Social Impact in a Network World

By | January 3, 2018 | Grants and Philanthropy, Philanthropy Cloud, Public & Social Benefit, Volunteering

Cross-posted from

On the Journey to a Personal Network of Social Good

By: Nasi Jazayeri, EVP/GM of Philanthropy Cloud, and Brian Komar, Vice President of Community Engagement, at

Facebook, Amazon, Netflix and Google all have three things in common – they are simple to use, effective and fun. They have revolutionized the way that we interact with each other, shop, watch TV and gather information.

There is something even more universal about our experience engaging with these networks – they have shifted our perspective from the institution to the individual. We are not governed by the same social systems there and we are certainly more empowered to voice, act, buy, and opine than ever before. Our influence counts. It is a powerful driver of our vision of what we want the world to look like.

And, we believe that an individual’s social purpose experience should be no different. Whether at work or at home, citizen philanthropists are yearning to connect to each other and the causes they care the most about in a fun and effective way. In fact, today’s workforce is not asking for your values, they want to be a part of driving them – 81 percent of employees consider corporate social responsibility when deciding where to work, according to the Cone Communications Echo Global CSR study. Additionally, in 2016 individual donors drove the rise in philanthropic giving. The single largest contributor to the growth in total giving was an increase of $10.53 billion in giving by individuals. The easier and more transparent you can make that giving, the happier your workplace will be.

At, we believe that the business of business is to improve the state of of the world. This applies to our corporate responsibility to the communities we live and work in and beyond, to our personal social responsibility (PSR). With the PSR model, employees drive their own social good footprint and the employer follows their lead.

Corporate giving is being democratized like many other aspects of our lives. The time of the CEO as chief fundraiser and nonprofits as opaque do-gooders is long over. This is era of community-generated impact. In this next generation, a new integrated model of corporate philanthropy is emerging where employees are empowered to help drive social impact and determine where their time and money should be spent.

This is employee-driven corporate philanthropy at its finest. Donation matching programs allow employees to support causes they personally care about while companies match their gifts. Companies often offer pro-bono services encouraging employees to volunteer for their community organizations and schools on paid time.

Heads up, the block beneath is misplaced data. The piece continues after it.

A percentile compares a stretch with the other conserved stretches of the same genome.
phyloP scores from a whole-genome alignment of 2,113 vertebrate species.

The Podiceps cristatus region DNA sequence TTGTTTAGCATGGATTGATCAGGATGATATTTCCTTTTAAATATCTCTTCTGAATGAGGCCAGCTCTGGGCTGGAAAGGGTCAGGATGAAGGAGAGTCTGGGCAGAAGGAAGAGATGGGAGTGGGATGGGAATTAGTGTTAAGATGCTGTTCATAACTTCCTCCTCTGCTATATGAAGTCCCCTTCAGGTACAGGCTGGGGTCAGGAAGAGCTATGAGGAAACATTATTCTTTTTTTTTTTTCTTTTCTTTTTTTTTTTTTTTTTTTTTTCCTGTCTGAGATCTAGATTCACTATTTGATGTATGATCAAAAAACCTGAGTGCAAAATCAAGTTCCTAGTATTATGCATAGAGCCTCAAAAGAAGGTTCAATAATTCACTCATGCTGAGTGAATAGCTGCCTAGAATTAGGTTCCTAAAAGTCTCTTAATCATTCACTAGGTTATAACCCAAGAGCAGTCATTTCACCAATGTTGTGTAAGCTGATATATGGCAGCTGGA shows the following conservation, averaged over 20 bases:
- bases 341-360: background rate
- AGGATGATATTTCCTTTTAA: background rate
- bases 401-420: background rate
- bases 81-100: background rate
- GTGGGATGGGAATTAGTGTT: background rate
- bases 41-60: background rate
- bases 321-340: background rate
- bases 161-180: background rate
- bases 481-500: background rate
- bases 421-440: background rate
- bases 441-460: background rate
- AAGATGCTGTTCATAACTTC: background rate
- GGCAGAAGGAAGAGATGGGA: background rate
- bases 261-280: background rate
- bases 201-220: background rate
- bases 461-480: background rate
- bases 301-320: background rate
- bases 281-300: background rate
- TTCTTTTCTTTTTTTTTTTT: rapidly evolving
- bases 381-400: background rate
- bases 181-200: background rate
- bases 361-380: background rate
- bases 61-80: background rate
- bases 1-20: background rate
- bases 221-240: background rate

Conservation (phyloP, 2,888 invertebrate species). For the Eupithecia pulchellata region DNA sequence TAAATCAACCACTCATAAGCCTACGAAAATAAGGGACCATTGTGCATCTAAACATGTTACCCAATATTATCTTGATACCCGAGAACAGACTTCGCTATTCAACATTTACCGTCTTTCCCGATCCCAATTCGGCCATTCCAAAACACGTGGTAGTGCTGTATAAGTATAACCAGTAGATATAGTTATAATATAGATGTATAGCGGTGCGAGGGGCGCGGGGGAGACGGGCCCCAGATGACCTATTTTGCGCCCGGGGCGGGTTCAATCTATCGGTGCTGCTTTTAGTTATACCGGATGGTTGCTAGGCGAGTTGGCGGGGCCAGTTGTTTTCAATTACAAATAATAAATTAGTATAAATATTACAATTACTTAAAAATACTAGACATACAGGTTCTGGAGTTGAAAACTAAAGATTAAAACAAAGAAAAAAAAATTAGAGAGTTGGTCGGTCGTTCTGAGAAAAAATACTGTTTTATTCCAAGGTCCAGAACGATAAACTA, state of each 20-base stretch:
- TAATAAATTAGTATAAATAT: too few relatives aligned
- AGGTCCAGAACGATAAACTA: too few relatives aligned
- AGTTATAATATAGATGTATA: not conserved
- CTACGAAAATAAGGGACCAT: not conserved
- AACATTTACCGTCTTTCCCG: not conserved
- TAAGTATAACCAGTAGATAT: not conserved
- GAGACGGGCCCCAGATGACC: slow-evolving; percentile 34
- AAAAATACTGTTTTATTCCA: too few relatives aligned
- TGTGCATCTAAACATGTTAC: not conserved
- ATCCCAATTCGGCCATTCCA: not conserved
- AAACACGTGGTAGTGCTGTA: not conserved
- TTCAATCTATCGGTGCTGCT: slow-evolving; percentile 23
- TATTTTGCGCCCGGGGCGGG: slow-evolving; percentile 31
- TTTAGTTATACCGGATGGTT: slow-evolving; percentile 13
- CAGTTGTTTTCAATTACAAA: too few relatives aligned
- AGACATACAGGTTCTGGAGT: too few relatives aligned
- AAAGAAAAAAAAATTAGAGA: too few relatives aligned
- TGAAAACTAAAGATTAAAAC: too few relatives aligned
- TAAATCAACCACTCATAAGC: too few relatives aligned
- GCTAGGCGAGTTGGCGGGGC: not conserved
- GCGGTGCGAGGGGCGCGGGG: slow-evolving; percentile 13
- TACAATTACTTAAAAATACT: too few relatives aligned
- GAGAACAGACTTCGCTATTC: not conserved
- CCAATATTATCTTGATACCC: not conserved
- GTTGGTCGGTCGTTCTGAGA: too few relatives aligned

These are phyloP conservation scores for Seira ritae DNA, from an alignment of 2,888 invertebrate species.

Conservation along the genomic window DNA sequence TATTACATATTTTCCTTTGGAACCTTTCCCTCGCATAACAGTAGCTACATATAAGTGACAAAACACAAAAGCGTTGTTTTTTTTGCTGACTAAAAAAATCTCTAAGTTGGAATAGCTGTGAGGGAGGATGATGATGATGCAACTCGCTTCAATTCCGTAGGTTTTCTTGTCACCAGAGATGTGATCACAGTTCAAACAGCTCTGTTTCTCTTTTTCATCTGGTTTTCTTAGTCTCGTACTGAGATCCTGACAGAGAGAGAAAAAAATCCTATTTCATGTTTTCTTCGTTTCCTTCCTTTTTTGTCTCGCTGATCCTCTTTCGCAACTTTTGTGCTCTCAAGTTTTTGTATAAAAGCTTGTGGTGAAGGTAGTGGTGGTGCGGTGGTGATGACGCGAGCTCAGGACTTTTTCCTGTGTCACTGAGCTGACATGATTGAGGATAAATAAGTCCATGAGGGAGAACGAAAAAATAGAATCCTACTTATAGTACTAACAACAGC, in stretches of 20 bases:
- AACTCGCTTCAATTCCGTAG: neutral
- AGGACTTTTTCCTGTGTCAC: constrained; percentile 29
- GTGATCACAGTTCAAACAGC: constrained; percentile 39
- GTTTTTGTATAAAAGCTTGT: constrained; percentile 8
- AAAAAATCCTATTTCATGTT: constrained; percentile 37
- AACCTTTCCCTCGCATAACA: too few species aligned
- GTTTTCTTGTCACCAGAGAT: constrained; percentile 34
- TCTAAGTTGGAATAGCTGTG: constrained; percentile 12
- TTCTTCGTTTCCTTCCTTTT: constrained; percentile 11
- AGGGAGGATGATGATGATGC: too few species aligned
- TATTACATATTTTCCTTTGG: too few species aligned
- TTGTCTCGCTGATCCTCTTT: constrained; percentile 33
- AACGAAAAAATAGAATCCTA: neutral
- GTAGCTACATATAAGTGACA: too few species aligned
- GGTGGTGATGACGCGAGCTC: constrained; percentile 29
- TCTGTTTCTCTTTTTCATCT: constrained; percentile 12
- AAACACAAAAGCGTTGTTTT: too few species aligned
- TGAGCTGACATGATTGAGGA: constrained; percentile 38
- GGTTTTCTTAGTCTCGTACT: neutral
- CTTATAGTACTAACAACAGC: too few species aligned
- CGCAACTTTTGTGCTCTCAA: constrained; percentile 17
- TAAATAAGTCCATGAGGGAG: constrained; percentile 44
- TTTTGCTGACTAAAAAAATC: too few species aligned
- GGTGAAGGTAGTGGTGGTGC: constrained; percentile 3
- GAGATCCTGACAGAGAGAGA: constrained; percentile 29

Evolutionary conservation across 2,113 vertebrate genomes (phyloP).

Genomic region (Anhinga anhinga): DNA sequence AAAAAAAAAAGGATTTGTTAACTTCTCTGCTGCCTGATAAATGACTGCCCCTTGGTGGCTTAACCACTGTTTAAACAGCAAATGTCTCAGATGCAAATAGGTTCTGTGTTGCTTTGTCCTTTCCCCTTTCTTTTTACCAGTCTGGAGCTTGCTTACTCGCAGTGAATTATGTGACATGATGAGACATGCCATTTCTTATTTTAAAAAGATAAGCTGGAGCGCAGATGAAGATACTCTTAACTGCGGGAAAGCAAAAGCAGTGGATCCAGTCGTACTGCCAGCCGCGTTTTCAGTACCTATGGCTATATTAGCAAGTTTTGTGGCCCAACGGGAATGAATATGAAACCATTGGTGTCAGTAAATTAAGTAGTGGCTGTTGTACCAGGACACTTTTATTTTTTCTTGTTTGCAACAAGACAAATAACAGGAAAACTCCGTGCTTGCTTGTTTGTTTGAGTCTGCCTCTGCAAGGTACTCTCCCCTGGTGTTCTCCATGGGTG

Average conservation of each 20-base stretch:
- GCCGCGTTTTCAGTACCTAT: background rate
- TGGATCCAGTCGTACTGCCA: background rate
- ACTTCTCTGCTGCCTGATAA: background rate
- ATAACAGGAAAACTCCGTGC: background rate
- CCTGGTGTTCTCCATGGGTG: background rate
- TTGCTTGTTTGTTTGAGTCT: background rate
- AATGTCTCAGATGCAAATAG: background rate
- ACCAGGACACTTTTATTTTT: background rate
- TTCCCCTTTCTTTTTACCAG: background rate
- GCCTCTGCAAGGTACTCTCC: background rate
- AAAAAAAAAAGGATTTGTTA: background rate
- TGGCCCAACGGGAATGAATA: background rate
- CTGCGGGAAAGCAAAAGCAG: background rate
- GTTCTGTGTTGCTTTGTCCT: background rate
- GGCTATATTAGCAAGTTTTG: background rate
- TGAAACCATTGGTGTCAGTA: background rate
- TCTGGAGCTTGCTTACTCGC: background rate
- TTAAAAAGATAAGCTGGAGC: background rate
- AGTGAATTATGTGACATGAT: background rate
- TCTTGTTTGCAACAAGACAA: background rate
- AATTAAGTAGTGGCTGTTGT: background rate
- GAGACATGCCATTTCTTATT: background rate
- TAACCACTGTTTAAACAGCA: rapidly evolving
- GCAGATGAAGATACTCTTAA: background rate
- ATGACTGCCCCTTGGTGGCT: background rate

This shift is not surprising to those of us paying attention to workforce trends. In fact, according to a recent Deloitte study, 6 out of 10 Millennials say they are looking for “a sense of purpose” when looking for new opportunities. This desire to play a more active role, to be engaged in the world around them, is not just among younger employees; more and more people are looking for opportunities to become citizen philanthropists.

As purpose-driven companies, it is our responsibility to make this shift simple, effective and fun for our employees. So how can we innovate to embrace the PSR revolution? There are three simple ways to drive this innovation through levels of stakeholders within your company.

  • 1. Innovate from within: Employees can change organizations from within. Reaching your CSR giving goals by democracy, lets employees lead values and culture. Ask for participation from internal stakeholders to create a true army of philanthropists that walk your halls every day and are ambassadors of your social good messages.
  • 2. Innovate how you give: Integrate technology in how you give. Provide access to networks and platforms that bring diverse stakeholders together to help solve the world’s toughest challenges at scale and where accessibility, simplicity and effectiveness are key features.
  • 3. Innovate through impact: Create a system of open transparency around the impact of your corporate giving – what you have achieved, what you hope to achieve collectively and what is your workforce’s participation in that impact. It should be easy to find information about how, where and what your company has done to improve the state of the world and what more you want to do.

The benefits to your bottom line are fairly indisputable here. Relationships especially with your key internal stakeholders drive business – loyalty, productivity and innovation are all fostered within your workplace culture. Employee-centric giving back can in turn unleash massive returns in deeper relationships with customers, partners and your communities around the world. In fact, Cone Communications states that 84% of consumers globally say they seek out responsible products whenever possible.

Effective social responsibility will increasingly be part of a company’s broader corporate citizenship efforts. Your employees, customers and global community will all come to expect this. If the business of business is to truly improve the state of the world, then shifting to PSR is pivotal to how you get there.